Only after consultation with a dermatologist, because they are skilled enough to prescribe the right product and guide usage patterns, should a skin lightening cream be used. Skin lightening creams are ideally used to even out skin tones and rectify issues caused by skin diseases/issues that lead to skin discoloration. For example, dark spots following a bout of acne or skin trauma (this is called hyper-pigmentation). The point is to apply the cream on spots that are visibly darker than others in order to make your skin color match all round. And to use such creams only for a short period of time.
But unintended uses of the skin whitening creams persist.
Interestingly, skin lightening is a very controversial topic. You will be hard pressed to find any articles taking a position for skin lightening. But make a stop at beauty stores in Nigeria and you are more likely than not to pick a skin lightening (slash toning) cream. You literally have to read the labels carefully to avoid one. We would have thought that the other way around was the case, but not so.
So why, despite the controversy and the many articles about bleaching gone wrong, is there still such a big market for skin lightening?!
We’ve heard two responses on repeat from Nigerian women: (a) people treat you differently (better) when your skin is white (2) you feel prettier.
“In many parts of Africa, lighter-skinned women are considered more beautiful and are believed to be more successful and likely to find marriage.”~ Al Jazeera
According to Al Jazeera, 77% of global women using skin lightening creams in the ‘quest for beauty’ are from Nigeria. Mind blown at this figure! Our first reaction is to reject it, but then we remember what a cross section of body creams in Nigerian beauty stores and markets look like. It’s possible.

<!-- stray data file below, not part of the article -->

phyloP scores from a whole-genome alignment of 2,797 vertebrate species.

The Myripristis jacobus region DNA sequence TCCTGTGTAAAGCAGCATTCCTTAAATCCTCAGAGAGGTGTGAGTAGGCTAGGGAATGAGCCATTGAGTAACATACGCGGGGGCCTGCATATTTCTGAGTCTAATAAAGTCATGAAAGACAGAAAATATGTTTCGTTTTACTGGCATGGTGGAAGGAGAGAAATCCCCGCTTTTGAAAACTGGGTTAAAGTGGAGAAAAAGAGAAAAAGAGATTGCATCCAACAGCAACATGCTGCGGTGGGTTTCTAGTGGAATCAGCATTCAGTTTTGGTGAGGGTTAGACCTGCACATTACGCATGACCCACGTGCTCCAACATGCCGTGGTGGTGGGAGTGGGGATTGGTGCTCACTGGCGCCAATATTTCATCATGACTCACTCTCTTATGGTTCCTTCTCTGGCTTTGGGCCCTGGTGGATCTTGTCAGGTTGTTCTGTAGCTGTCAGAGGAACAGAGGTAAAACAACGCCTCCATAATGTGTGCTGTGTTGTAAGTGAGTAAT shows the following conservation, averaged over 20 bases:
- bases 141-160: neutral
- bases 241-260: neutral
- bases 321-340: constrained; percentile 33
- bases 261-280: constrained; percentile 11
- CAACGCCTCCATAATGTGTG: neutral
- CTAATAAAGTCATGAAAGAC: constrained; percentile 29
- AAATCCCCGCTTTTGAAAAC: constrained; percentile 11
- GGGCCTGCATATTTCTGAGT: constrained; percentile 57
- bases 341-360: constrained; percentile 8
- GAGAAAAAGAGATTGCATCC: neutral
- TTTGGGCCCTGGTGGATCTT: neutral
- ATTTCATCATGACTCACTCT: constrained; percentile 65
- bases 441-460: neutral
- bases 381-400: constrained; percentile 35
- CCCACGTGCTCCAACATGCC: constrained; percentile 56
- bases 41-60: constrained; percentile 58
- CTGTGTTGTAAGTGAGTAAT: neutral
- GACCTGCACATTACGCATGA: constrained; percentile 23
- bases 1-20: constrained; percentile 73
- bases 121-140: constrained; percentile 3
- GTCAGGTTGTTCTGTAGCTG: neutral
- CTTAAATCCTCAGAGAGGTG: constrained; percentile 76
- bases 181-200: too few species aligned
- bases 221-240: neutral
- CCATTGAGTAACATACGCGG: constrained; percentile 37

It’s unfortunate that ideals of beauty first relate to skin color – the lighter the better. This interesting and detailed expose on skin lightening by Marie Claire magazine shows that it’s not just a Nigerian problem, it’s a black problem.
This is why it’s so important to continue to validate the message that Black is Beautiful. Images like those shown here by photographer, Shawn Theodore in his Future Antebellum series, show us a glimpse of a future where melanin is celebrated, and indeed, coveted.
But what are the experiences when you step out in real life? Like former Jamaican bleacher Carr says (in broken English) in the Marie Claire skin whitening article “Black is beautiful, but people make you feel a way…”.
We need more mainstream validation about the beauty of black skin in the media, and we need to follow this up with a change in attitude of the people on the street. This is a long-term endeavour, but it’s possible. What has your experience been with skin lightening? Please share!